Originally Posted by ashy90 View Post
I would certainly consider it. There has been many people have premature slave cylinder failure on fairly new clutch / slaves. Some have had repeated failures. It is thought the master cylinder breaks down inside and contaminates the new slave.

The LandRover Freelander TD4 has exactly the same concentric slave cylinder as the 75, yet the Freelander seems to have far less issues with new slave cylinders failing. Same engine, gearbox, and slave as the 75, so whats the difference? Different master cylinder on the Freelander - more like the one fitted to the Rover 45 actually. That and LandRover dealers change the master cylinder any time a new clutch slave is being fitted.
That's one vote in favour of not changing it and one in favour of changing it. Now I really don't know what to do.

Ashley: what would you change it for - a metal one or a plastic one?

Rimmers have a pre-filled one with ready-made pipe for £122 (STC100146) or a kit version with an unmade pipe for £87 (STC100146T). The pre-filled one appears to be plastic and the kit one is metal.

Then DMGRS have an AP branded plastic master with no pipe for £50 (link) - and just to add to the confusion here's an Luk pre-filled plastic one with ready-made pipe for £165 (link).

There are probably more but I'm confused enough already!
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Old 22nd September 2020, 13:14   #9
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Quote:
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I don't understand Mike. When you say 'bleed it from the master to the bleed valve', presumably that means all the fluid in the master is forced out at the bleed valve end - in which case why does the master still have to be emptied with a syringe?

Ashley: what would you change it for - a metal one or a plastic one?
There is a quick release coupling in the hydraulic pipe, which self seals to avoid having to bleed it. Part the coupling and defeat the self sealing, that will allow the fluid to run out with the master cylinder cap removed, plus diaphragm under it. Refill and pump it out with the pedal unit it runs clear.

The other way is to pump fluid up from the slave bleed nipple, with a syringe, with master cap removed. Master does not have a bleed nipple, it will just overflow (see below).

Replace the master and which one, I have no opinion on? Swapping the master for the plastic one is quite an easy task, even at the road side - so if you have doubts, carry replacement plastic master as a spare, plus the tools to do it.

Swapping is a matter of undoing two fixing nuts to the bulkhead, taking out the clevis pin fixing it to pedal, then pulling it out far enough that you can push a roll pin out, which retains the pipe. Then reassembling with replacement master and bleeding through. I could do it in 30 minutes, but when I broke down in south Wales with no spare, a break down garage charged me £460 and two days, to get me back on the road [1].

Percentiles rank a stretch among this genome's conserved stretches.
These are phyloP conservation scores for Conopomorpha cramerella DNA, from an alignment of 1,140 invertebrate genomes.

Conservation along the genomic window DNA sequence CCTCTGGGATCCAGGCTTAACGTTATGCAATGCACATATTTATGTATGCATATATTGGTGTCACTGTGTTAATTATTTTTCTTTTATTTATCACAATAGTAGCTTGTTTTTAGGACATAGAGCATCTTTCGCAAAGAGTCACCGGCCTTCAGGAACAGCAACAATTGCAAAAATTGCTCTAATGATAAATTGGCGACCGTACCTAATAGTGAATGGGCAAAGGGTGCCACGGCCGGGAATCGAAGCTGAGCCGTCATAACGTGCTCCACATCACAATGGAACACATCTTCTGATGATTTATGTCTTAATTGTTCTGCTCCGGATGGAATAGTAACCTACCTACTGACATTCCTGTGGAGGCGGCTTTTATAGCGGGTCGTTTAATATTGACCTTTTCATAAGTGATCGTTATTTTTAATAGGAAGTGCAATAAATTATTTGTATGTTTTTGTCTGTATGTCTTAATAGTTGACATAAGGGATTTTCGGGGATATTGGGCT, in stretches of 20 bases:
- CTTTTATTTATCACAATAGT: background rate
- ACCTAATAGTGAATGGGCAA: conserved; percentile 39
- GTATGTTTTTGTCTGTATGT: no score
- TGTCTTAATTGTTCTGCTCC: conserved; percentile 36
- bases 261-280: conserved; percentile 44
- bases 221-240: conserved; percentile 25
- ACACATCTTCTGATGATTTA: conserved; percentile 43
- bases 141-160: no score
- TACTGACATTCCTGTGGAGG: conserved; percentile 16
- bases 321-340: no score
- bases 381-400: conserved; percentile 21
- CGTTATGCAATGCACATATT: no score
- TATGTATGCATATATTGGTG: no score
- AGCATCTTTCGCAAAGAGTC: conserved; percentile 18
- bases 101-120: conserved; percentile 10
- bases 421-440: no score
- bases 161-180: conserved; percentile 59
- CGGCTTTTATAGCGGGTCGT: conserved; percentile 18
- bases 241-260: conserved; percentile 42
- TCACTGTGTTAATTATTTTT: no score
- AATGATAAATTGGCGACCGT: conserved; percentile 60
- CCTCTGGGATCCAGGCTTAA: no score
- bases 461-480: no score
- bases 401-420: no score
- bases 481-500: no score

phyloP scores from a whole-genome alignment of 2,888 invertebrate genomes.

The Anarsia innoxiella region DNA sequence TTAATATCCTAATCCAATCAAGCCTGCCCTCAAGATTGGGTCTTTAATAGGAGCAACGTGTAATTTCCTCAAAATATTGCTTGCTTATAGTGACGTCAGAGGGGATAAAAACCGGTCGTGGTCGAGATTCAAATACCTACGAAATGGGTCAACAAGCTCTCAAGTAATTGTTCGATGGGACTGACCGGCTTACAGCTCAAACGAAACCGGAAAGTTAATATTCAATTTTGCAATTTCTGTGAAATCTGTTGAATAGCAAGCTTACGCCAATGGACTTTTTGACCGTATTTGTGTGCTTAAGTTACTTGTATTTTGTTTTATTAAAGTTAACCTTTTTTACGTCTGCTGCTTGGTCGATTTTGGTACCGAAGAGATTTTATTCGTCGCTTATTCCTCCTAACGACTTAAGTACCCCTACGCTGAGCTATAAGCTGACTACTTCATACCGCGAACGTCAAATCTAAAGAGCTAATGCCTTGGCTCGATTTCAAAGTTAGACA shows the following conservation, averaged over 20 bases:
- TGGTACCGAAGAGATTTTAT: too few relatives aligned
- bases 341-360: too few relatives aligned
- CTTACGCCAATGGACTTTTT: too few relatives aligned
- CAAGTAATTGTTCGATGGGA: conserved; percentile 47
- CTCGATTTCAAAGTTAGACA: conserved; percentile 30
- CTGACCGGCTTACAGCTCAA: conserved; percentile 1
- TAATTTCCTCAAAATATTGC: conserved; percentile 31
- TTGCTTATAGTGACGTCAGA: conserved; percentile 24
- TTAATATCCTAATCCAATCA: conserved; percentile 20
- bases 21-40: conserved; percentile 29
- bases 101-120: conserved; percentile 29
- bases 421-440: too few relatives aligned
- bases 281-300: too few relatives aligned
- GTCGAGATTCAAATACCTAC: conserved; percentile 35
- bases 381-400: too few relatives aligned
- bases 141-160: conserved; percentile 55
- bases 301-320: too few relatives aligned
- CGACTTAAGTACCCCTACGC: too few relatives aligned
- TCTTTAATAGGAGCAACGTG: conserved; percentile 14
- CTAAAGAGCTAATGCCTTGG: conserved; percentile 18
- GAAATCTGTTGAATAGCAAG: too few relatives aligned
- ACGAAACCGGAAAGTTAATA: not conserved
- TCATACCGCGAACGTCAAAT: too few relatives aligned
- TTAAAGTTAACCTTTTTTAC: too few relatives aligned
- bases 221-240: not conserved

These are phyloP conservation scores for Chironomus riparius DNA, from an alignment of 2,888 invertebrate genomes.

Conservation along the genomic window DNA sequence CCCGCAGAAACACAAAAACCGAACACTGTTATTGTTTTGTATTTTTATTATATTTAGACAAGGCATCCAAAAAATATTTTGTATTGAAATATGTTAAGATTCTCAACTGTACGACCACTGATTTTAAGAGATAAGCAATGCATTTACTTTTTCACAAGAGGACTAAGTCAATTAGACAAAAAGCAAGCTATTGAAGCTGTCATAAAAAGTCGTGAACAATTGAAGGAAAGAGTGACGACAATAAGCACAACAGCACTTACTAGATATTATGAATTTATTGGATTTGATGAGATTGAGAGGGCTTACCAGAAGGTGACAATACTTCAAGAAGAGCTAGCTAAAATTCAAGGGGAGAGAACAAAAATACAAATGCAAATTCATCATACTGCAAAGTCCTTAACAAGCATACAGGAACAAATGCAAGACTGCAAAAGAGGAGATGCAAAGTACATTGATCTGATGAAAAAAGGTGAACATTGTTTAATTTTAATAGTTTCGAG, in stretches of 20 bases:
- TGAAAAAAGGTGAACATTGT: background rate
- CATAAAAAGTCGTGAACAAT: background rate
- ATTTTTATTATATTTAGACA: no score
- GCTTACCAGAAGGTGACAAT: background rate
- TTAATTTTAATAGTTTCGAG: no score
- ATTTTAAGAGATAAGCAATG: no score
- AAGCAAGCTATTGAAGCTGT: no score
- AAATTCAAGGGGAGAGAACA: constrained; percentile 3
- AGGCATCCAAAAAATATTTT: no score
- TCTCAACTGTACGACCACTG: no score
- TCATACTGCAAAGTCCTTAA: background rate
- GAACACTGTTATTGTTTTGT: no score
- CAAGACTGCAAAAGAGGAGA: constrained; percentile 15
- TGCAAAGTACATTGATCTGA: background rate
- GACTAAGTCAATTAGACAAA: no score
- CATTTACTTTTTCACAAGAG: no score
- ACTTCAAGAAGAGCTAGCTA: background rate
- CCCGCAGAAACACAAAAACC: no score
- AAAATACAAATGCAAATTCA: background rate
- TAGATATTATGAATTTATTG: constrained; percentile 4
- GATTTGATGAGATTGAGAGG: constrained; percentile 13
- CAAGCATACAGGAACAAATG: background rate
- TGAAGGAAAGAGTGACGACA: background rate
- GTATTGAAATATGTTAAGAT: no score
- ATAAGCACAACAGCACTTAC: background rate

A new master arrives with the plastic pipe and quick release joint already attached at the far end. Getting that through the bulkhead into the engine compartment is a nightmare task and mostly unnecessary, if you don't mind bleeding it and in retaining the original pipe.

Bleed method is one of attaching a large medical syringe, filled with brake fluid, via a short bit of plastic pipe onto the (released) bleed nipple below the battery. Remove the master cap and diaphragm, add plenty of newspaper under it and pump fluid in, until it flows out perfectly clear of discolouration.

[1] I bought the fancy Polish billet alloy master cylinder, as a replacement for my plastic original. All of the billet alloy ones had an issue with a weak seal failing in use, so it was a complete waste of money. It had though felt better in use, until it eventually failed. This is not the same metal master as the one you mention.
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Old 22nd September 2020, 13:29   #10
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I meant to empty the master first to avoid taking any contaminated fluid from the master through the system, then only fresh fluid is pushed through. A bit belt and braces really. The fluid in the master just shuffles backwards and forwards in normal use. It does not travel the whole length of the pipe (ie circulate like water in a central heating system) unless you are draining or bleeding the system.